No Budget Cliff:
A legitimate concern for lawmakers when considering sales tax reform, is avoiding severe revenue shortfalls and managing the state’s monthly cash flow. In considering dropping the RI Sales Tax to 3.0%, creating up to 13,000 jobs and over $100 million in new annual revenues for cities and towns, due to growth in the retail shopping sector and related economic activities, it is important to describe how state revenues – in all categories – would be impacted.
In fiscal year 2015, it is estimated that the state of Rhode Island will take in sales tax revenue of about $938 million.
A static calculation assumes that no increased economic activity will occur as a result of the decreased sales tax rate, and that a reduction in the sales tax from 7% to 3% would result i a loss of 4/7 of the originally projected revenue, or a loss $536 million.
A dynamic calculation attempts to project the effect of increased activity that is expected to occur (in the first full fiscal year after implementation) and projects a net budget loss of only $47 million, as follows:
-$433 million in sales tax receipts: -$536 million straight-line calculation plus $83 million from new transactions. It is an economic truth that that increased retail activity would result from the lower consumer costs, producing increased transactions and, therefore, sales tax receipts higher than the static calculation, decreasing the net revenue loss in this category.
+$226 million in income tax receipts: With more economic activity, more taxable income will be paid to RI workers, from a) more people hired, b) more hours for existing workers, and c) higher salaries and pass-through-profits for existing employees or business owners.
+$42 million in cigarette tax receipts: With more people shopping in RI, more cigarettes will be purchased in the state.
+$3 million in alcohol tax receipts: With more people shopping in RI, more alcohol will be purchased in the state.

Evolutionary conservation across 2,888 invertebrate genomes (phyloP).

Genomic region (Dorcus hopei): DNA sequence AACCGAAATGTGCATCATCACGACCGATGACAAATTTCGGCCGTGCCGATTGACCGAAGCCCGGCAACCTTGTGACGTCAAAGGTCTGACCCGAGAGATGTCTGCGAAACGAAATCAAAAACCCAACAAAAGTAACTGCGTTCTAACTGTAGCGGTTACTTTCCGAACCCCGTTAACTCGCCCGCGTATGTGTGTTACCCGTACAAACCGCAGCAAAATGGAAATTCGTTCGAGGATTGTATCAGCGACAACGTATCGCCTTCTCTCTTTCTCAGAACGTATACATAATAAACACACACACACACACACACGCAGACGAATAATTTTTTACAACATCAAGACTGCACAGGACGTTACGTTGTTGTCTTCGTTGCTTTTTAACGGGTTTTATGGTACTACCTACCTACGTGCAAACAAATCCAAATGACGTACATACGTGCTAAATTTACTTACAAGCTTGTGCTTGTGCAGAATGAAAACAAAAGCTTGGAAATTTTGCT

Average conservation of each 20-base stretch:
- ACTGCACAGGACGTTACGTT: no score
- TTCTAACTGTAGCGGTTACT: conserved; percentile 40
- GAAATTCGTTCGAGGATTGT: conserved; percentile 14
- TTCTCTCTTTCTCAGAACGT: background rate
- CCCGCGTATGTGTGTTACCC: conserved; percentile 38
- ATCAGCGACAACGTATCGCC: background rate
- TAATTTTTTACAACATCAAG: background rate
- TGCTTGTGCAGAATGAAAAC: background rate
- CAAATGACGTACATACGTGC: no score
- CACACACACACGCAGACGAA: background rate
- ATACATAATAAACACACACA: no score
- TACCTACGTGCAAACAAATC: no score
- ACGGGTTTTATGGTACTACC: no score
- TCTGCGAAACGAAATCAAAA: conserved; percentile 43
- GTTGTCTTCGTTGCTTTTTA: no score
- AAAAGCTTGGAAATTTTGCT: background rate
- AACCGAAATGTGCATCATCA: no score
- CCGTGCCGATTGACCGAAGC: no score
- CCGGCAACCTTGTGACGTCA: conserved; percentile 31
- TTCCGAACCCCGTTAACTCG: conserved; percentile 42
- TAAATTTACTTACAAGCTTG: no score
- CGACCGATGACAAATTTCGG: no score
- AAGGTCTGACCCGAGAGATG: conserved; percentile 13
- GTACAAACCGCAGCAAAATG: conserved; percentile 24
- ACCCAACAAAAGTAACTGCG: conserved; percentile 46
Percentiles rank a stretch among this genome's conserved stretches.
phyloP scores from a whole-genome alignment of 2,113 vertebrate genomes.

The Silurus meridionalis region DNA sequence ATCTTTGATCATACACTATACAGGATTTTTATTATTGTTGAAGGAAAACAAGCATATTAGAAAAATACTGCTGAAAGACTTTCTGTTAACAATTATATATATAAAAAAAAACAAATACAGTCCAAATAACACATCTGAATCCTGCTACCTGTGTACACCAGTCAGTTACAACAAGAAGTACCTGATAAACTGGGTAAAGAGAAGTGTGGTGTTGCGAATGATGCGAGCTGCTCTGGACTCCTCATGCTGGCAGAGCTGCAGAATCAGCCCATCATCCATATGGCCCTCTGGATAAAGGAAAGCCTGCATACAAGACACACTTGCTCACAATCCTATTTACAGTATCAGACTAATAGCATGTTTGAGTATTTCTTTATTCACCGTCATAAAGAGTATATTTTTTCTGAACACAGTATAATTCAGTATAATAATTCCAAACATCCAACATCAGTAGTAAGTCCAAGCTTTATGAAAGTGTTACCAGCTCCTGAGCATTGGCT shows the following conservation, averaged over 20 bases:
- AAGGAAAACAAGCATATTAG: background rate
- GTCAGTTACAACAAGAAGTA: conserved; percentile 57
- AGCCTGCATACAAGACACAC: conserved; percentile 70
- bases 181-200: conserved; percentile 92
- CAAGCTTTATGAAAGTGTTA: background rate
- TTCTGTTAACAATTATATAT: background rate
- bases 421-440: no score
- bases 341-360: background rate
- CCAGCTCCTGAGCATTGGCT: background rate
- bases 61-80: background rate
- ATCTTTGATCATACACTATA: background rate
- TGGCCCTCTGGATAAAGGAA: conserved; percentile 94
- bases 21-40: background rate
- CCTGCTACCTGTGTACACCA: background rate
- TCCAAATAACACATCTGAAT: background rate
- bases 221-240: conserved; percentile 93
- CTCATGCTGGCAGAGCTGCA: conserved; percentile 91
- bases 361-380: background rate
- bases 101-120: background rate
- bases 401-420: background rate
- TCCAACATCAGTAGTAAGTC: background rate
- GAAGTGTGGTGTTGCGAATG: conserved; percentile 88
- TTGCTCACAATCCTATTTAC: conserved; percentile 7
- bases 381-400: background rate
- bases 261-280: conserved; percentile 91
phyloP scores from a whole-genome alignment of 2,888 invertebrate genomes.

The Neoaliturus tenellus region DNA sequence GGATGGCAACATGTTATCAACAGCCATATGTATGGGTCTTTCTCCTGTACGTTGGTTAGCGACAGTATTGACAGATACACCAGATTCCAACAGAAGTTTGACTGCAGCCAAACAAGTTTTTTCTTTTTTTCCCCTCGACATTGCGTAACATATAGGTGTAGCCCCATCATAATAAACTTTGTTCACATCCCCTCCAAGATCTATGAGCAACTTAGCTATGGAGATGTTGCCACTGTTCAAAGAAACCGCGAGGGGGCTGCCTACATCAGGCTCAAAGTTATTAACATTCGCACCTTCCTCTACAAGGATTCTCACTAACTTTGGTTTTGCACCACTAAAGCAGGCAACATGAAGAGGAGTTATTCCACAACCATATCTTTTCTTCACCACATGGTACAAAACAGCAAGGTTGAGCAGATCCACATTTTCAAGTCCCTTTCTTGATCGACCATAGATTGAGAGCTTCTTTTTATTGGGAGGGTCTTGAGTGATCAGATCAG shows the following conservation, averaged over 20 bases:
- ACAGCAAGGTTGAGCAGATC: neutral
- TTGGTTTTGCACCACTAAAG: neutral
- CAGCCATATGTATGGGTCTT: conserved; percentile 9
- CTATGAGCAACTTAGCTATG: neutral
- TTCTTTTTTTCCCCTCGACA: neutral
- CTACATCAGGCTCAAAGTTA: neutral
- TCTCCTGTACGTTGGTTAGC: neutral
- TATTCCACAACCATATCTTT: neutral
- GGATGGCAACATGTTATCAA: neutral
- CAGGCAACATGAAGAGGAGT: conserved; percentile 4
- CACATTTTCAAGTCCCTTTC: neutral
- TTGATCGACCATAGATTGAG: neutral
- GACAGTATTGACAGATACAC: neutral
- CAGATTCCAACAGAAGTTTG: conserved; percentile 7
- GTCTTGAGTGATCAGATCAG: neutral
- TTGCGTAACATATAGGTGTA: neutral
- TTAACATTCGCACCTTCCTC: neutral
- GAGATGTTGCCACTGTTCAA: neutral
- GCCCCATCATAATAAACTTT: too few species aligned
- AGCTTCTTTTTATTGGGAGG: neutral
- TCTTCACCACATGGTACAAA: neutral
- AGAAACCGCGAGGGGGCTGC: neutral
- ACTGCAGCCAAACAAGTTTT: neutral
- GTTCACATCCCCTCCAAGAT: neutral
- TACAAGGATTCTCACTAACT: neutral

+$27 million in corporate tax receipts: Increased consumer activity will attract new corporations to the state and would likely lead to higher profits from existing corporations.
+104 million in other taxes and sources of revenue: With greater overall economic activity and population growth, and more money to spend by consumers, it can be expected that the state would realize increased receipts from gasoline, vehicle fees, estate, racing and athletic, bank deposits, tangible assets, realty transfer, health care providers fees, and public utilities taxes, as well as increases in court, university tuition, lottery, and other departmental receipts.
NET STATE BUDGET IMPACT: -$47 million
MUNICIPAL IMPACT: +119 million collectively; every city and town is expected to see increased revenue gains, due almost entirely to higher commercial property tax revenues, as a result of new and expanded business formation.
Budget Planning Process:
A number of tools exist for lawmakers to mitigate the budget impact of major sales tax reform. Even if the projected $48 million deficit is overly optimistic, prioritization of spending leaves ample room.
1) NON-ESSENTIAL SPENDING of over $225 million in non-critical programs were identified in the Center’s Spotlight On $pending report. Lawmakers can choose to prioritize spending so as to create the best opportunity to create jobs and can look at low-hanging fruit in the budget, such as:
- $23.4 million to return HealthSourceRI to the federal government
- $12 million 38 Studios annual bond payment
- $13 million in projected savings from reduced social services demand
2) ANNUAL BUDGET RECONCILIATION PROCESS, which routinely adjusts the budget in response to changes in revenue that often far exceed the projected sales tax revenue changes.
3) THIRD-QUARTER IMPLEMENTATION of sales tax reform, beginning the lower rate in the middle of the fiscal year on January 1, 2015 would essentially spread the budget impact over two budget cycles, requiring less savings in 2015 and enabling more flexibility for the 2016 budget.
Monthly Cash Flow:
From the figures above, the dynamic increases in receipts in many categories would occur almost immediately, as more shoppers flow into the state, buying a wide array of products, and more workers are hired. This means that annual, even monthly, gross receipts to the state are not likely to be severely interrupted at any significant level.
To see the complete 3% sales tax solution, go to our Sales Tax home page at RIFreedom.org/SalesTax .